These days every time I walk by the community garden where my plot is located, I start feeling itchy. I know we’re all ramped up for the 2010 Winter Olympics and it’s only mid-February, but the crocuses are already in full bloom and we haven’t a stitch of snow on the local mountains (ironic, isn’t it?). That MUST mean it’s time to think about the garden!
If you’re getting all twitchy for a gardening fix, here are a couple of upcoming events at VanDusen Botanical Garden to get you ready for planting:
Presented by the BC Master Gardeners Association, the annual Seedy Saturday is held in Floral Hall. A celebration of heritage varieties and organic gardening featuring more than 30 growers, seed companies and exhibitors and Heritage Seed Swap. There will be a variety of seed-inspired activities for the whole family. Admission by donation.
Saturday, February 27, 2010
10:00 am – 4:00 pm
5251 Oak Street at 37th Avenue
Annual Manure Sale
Give your garden a spring tonic! Cost is $5 for a 20kg bag. For information and pre-orders email email@example.com.
Saturday, March 6, 2010
10:00 am – 3:00 pm
5251 Oak Street at 37th Avenue – Parking lot
Sabine and Seigfried of Germany eat local in Vancouver, BC
At Vandusen Garden’s 2008 Harvest Celebration and Farmers Market I got to talking with a lovely couple from Germany, Sabine and Siegfried Herzog of Baden-Baden. They were out enjoying the day’s events, tasting the local fare and we instantly bonded over an appreciation for quality wine and my ability to say “I can’t speak German, but I understand a little” in German.
I learned that the German wine we drink here in Canada isn’t the good stuff. I advised that the best of BC wine country’s harvest is more likely found at the independent liquor stores and quality restaurants than the local government retailer. They had already discovered so, they assured me.
Note to self, on those special occasions, remember to ask for the quality wine, even if it’s not on the regular menu.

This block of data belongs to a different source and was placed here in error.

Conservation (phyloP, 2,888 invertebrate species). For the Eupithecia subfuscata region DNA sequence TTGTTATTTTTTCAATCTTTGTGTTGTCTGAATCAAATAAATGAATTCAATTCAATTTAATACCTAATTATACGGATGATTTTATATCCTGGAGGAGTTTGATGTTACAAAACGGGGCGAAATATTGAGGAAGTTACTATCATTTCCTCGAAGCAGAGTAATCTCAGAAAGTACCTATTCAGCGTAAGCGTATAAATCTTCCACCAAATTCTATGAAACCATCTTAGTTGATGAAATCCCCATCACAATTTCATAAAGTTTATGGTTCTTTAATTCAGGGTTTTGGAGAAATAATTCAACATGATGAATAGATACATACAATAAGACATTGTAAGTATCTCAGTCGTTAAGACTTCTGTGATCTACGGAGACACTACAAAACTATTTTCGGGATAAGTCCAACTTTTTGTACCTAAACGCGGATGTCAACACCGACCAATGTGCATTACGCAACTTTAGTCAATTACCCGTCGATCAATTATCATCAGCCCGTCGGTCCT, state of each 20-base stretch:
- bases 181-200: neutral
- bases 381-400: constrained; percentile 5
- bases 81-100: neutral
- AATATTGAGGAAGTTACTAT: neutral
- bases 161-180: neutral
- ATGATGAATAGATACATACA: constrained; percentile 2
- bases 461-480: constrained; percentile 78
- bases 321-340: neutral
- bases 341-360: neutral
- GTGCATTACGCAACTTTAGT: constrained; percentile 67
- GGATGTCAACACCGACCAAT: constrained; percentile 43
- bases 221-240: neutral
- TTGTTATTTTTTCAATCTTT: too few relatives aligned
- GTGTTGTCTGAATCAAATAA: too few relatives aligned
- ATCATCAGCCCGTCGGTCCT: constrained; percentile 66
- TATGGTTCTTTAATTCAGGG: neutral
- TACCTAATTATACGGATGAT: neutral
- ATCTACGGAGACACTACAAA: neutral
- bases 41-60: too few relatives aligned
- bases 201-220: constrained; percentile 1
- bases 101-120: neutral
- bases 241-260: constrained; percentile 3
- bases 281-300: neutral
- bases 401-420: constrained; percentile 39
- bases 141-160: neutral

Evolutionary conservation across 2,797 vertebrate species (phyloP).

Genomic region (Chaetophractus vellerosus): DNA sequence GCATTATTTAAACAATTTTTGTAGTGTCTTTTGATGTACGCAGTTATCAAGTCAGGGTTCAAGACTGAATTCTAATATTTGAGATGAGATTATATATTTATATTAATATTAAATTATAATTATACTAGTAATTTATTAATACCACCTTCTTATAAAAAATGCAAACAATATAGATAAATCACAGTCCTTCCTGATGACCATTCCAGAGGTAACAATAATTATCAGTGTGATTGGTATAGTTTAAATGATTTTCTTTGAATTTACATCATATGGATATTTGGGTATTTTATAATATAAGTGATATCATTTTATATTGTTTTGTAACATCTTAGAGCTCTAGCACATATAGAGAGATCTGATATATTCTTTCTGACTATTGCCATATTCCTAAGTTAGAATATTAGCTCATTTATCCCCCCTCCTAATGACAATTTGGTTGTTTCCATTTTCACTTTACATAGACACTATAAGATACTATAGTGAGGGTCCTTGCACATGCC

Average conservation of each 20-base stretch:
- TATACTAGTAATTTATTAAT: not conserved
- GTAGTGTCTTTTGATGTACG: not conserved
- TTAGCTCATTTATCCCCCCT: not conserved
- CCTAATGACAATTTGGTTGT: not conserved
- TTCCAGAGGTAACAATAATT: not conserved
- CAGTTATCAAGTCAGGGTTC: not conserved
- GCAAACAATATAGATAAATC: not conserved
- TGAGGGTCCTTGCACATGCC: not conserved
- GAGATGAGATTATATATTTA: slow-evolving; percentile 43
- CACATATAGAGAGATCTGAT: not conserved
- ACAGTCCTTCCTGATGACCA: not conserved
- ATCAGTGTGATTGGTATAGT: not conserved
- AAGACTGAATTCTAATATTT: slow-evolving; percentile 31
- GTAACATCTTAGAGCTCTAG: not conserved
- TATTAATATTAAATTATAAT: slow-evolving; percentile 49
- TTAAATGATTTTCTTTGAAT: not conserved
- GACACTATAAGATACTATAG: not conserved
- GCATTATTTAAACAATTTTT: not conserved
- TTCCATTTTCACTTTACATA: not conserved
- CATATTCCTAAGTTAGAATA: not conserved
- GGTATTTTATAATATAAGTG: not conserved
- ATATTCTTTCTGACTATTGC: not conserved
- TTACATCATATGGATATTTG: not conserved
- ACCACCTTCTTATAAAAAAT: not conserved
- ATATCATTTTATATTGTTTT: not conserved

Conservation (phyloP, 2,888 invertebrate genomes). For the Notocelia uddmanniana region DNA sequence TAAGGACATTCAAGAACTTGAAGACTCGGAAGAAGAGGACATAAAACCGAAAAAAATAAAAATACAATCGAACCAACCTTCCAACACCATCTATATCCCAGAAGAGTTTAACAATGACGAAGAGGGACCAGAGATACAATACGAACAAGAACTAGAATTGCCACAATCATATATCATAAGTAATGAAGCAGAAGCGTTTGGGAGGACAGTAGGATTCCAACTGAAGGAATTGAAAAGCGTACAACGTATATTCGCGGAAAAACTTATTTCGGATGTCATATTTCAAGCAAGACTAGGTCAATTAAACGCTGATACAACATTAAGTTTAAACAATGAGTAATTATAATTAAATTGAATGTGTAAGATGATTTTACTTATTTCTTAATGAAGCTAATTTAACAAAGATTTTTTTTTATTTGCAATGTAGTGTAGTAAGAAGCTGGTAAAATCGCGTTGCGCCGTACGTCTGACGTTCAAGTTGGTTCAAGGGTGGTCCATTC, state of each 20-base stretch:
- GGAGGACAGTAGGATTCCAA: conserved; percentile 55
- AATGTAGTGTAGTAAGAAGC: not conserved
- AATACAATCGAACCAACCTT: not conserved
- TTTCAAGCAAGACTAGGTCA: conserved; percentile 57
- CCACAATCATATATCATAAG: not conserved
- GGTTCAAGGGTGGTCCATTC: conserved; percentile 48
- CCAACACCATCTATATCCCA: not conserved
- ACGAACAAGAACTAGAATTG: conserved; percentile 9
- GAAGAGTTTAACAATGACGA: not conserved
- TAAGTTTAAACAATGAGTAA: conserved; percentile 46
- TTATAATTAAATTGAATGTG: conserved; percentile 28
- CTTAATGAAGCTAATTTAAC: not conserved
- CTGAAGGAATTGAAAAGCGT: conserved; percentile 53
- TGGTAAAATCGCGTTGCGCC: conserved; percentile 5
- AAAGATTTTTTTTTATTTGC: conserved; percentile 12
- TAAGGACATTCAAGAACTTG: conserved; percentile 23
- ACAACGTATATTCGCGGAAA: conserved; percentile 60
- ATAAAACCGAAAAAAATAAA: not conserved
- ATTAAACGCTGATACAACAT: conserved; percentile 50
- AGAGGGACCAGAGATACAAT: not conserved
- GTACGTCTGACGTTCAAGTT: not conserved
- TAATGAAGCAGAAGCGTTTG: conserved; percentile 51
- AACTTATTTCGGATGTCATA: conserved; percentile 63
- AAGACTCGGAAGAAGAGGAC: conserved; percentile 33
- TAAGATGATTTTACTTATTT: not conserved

Vandusen Botanical Garden’s 2008 Harvest Celebration and Farmers Market was a great opportunity to take in both the fabulous Vandusen gardens and delicious garden produce. A wide variety of food products were available as expected, but I was also intrigued to discover a few organizations that are making a difference in the community.
The Vancouver Food Policy Council has succeeded in having a Food Charter adopted by the Vancouver City Council, indicating they are committed to “the development of a coordinated municipal food policy” and a “just and sustainable food system.” The VFPC continue to work with a variety of organizations and programs to further these goals.
Originally begun as a resource for underprivileged families, the Community Kitchen Program has grown to bring people from all walks of life together. In partnership with the Greater Vancouver Food Bank, this community-building program uses church and community centre kitchens, as well as its own facility, as a meeting place for people to gather, learn, cook, and eat together.
UBC Farms and Friends of the UBC Farm were on hand to highlight the innovative research, sustainability education, and food security initiatives that the student-run farm has been involved in since its inception in 2000. Friends of UBC Farm is working to raise awareness of the University of British Columia’s plan to develop the property for yet more market housing at the expense of the valuable contribution the farm provides in creating a sustainable food system and culture.
Three more examples of the communities that good food builds. Delicious.